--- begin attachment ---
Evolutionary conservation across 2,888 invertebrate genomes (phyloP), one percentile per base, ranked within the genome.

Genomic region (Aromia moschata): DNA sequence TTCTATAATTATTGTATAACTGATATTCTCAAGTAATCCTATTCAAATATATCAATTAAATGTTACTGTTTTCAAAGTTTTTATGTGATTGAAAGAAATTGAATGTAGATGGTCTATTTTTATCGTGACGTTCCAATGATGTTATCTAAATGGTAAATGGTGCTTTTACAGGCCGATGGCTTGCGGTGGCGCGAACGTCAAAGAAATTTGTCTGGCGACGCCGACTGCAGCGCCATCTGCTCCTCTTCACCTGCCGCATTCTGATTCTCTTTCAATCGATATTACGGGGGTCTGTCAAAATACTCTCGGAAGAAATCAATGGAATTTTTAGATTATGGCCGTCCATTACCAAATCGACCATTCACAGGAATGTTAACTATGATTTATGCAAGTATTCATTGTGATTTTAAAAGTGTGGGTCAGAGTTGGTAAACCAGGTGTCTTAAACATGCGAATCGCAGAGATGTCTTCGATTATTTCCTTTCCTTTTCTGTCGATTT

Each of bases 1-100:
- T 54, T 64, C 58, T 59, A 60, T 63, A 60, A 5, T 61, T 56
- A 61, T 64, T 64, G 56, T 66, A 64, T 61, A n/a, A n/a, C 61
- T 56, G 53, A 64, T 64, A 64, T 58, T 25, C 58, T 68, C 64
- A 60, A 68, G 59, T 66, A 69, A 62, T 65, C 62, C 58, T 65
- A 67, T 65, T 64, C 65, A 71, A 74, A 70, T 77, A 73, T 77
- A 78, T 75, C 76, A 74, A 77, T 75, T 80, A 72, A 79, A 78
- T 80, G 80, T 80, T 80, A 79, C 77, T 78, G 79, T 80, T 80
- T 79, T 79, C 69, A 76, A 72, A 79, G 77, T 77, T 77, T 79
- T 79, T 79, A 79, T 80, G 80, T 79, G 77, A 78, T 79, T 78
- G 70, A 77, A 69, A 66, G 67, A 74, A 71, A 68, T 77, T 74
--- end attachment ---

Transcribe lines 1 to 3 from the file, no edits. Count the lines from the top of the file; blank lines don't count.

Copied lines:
Evolutionary conservation across 2,888 invertebrate genomes (phyloP), one percentile per base, ranked within the genome.

Genomic region (Aromia moschata): DNA sequence TTCTATAATTATTGTATAACTGATATTCTCAAGTAATCCTATTCAAATATATCAATTAAATGTTACTGTTTTCAAAGTTTTTATGTGATTGAAAGAAATTGAATGTAGATGGTCTATTTTTATCGTGACGTTCCAATGATGTTATCTAAATGGTAAATGGTGCTTTTACAGGCCGATGGCTTGCGGTGGCGCGAACGTCAAAGAAATTTGTCTGGCGACGCCGACTGCAGCGCCATCTGCTCCTCTTCACCTGCCGCATTCTGATTCTCTTTCAATCGATATTACGGGGGTCTGTCAAAATACTCTCGGAAGAAATCAATGGAATTTTTAGATTATGGCCGTCCATTACCAAATCGACCATTCACAGGAATGTTAACTATGATTTATGCAAGTATTCATTGTGATTTTAAAAGTGTGGGTCAGAGTTGGTAAACCAGGTGTCTTAAACATGCGAATCGCAGAGATGTCTTCGATTATTTCCTTTCCTTTTCTGTCGATTT

Each of bases 1-100: